Warmer climates boost cyanobacterial dominance in shallow lakes
Global Change Biology, Vol. 18, p.118-126. ISSN 1354-1013.
Kosten, S.; Huszar, V.L.M; Bécares, E.; Costa, L.S.; Van Donk, E.; Hansson, L-A.; Jeppesen, E.; Kruk, C.; Lacerot, G.; Mazzeo, N.; De Meester, L.; Moss, B.; Lürling, M.; Nõges, T.; Romo, S.; Scheffer, M.
Dominance by cyanobacteria hampers human use of lakes and reservoirs worldwide. Previous studies indicate that
excessive nutrient loading and warmer conditions promote dominance by cyanobacteria, but evidence from global
scale field data has so far been scarce. Our analysis, based on a study of 143 lakes along a latitudinal transect ranging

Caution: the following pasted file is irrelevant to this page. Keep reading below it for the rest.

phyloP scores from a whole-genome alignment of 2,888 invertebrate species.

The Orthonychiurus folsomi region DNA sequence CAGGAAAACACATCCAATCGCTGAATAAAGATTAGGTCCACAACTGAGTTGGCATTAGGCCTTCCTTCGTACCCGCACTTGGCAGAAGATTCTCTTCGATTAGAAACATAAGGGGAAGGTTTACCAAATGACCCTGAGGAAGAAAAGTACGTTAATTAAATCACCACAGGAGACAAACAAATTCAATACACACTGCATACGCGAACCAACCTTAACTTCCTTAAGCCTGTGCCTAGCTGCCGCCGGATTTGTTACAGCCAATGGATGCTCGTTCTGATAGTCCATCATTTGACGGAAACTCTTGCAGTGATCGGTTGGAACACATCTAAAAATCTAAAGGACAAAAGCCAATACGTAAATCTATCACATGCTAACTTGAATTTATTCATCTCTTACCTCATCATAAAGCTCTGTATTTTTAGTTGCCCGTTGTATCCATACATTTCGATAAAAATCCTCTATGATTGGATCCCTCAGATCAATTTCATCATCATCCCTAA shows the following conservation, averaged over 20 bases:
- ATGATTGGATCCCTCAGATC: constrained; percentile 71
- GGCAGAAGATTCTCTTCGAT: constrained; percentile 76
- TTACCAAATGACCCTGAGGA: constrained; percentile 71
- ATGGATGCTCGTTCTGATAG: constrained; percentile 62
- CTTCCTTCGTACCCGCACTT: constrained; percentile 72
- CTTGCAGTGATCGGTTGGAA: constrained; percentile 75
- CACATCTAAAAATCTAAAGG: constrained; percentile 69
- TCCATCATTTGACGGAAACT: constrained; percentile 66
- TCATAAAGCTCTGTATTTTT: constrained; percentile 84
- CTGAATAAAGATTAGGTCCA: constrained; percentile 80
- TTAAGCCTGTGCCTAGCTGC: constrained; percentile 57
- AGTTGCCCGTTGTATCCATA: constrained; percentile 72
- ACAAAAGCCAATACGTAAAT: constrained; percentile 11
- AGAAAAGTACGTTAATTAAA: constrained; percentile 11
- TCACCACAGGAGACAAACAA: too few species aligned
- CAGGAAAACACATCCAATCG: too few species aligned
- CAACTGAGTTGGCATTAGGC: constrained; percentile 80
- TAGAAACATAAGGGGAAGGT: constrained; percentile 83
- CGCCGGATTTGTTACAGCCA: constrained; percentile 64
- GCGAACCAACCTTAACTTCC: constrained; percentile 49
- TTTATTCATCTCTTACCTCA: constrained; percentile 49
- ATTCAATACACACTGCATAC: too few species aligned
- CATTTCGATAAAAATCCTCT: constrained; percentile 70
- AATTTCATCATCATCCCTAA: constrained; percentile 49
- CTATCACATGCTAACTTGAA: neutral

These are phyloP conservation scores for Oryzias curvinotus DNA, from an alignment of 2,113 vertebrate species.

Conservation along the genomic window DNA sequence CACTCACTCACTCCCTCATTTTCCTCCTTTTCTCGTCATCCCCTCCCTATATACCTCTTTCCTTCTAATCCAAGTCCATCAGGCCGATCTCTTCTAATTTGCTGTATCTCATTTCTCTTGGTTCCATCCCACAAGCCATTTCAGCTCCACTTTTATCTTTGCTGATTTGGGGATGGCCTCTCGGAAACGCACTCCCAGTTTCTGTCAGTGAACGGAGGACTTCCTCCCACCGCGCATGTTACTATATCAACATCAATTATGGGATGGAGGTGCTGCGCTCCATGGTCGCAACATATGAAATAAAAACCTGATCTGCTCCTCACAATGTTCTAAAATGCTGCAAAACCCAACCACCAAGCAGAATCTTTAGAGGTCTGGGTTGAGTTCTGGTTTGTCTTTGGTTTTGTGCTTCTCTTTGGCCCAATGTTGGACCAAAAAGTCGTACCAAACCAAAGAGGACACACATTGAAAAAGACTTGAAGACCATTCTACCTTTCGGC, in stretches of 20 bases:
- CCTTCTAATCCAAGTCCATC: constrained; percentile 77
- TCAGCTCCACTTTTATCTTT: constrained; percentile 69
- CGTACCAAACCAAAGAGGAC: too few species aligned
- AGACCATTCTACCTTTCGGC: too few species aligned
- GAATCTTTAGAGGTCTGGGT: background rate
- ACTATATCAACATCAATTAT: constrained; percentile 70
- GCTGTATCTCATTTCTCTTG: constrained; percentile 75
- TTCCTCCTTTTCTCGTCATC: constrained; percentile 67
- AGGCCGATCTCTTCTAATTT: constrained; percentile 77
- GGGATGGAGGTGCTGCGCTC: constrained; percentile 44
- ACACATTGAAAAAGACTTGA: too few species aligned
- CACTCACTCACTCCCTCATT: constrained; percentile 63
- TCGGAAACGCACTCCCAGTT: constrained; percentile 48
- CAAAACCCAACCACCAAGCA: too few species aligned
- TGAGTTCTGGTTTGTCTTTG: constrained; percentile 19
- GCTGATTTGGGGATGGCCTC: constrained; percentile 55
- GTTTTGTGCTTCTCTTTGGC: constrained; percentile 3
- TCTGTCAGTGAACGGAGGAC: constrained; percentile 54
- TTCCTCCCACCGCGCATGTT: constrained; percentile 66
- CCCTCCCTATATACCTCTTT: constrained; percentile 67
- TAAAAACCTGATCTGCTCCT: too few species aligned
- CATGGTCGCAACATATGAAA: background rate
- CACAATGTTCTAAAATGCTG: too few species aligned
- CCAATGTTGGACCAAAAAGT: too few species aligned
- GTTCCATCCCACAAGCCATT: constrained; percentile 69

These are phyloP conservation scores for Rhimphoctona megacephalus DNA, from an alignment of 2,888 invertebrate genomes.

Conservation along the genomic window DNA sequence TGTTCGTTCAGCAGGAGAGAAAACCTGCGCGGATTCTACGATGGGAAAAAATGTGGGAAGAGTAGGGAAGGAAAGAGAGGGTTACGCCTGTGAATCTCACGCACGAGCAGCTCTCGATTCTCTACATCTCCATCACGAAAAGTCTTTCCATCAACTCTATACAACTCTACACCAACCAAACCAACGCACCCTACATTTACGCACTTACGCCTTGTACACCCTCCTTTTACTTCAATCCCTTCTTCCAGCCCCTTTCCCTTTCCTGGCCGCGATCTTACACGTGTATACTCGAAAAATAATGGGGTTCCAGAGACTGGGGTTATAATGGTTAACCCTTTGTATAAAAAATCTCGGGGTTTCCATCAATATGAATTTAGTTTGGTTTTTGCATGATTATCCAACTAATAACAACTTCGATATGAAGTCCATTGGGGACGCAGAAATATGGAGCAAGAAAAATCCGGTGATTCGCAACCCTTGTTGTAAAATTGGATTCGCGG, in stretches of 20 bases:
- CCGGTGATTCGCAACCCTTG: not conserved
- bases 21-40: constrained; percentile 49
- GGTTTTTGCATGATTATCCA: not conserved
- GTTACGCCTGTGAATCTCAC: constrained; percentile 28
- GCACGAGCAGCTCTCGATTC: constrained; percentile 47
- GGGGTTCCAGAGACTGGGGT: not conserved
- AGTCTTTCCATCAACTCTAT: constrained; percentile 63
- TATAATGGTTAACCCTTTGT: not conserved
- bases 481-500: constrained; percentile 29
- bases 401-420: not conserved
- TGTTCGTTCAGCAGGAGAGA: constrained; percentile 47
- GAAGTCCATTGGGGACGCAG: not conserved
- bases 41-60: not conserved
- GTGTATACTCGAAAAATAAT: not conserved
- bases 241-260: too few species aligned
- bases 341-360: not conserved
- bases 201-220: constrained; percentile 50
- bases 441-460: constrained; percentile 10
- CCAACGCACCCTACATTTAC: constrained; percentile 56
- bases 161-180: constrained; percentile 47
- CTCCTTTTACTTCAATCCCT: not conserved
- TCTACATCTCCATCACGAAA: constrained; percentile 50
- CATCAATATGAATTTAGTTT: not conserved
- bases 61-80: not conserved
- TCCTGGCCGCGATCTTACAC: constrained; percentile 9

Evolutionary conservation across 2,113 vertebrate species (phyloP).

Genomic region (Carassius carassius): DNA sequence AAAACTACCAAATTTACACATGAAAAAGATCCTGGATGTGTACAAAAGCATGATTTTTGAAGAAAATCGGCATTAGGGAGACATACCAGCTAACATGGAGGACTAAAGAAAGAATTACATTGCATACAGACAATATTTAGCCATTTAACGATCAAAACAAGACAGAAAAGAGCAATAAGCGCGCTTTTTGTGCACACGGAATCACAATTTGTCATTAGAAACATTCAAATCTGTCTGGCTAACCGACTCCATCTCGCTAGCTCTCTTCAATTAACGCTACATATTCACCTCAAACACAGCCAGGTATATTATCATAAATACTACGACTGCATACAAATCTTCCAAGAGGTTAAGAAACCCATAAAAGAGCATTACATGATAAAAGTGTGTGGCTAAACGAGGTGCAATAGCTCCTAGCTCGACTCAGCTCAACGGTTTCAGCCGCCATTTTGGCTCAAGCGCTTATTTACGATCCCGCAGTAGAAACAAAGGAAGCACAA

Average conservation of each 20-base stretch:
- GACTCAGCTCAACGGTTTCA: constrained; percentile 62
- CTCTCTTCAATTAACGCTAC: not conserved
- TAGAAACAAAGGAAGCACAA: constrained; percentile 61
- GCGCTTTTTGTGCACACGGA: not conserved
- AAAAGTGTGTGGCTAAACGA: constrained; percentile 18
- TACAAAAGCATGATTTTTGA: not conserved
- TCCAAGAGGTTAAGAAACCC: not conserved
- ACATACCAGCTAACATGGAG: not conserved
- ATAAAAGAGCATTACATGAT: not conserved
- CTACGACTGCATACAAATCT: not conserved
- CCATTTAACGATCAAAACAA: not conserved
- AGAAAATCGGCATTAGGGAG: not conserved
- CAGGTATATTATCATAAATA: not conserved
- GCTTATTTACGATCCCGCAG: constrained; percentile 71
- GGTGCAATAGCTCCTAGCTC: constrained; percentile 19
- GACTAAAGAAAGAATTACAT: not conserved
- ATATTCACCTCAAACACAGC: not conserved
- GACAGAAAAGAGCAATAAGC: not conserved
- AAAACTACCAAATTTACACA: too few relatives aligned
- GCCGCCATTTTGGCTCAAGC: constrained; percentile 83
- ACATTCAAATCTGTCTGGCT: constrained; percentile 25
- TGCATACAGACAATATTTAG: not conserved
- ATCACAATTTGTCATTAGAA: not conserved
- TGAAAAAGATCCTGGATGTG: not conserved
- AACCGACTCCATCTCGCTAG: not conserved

from subarctic Europe to southern South America, shows that although warmer climates do not result in higher overall
phytoplankton biomass, the percentage of the total phytoplankton biovolume attributable to cyanobacteria
increases steeply with temperature. Our results also reveal that the percent cyanobacteria is greater in lakes with high
rates of light absorption. This points to a positive feedback because restriction of light availability is often a consequence
of high phytoplankton biovolume, which in turn may be driven by nutrient loading. Our results indicate a
synergistic effect of nutrients and climate. The implications are that in a future warmer climate, nutrient concentrations
may have to be reduced substantially from present values in many lakes if cyanobacterial dominance is to be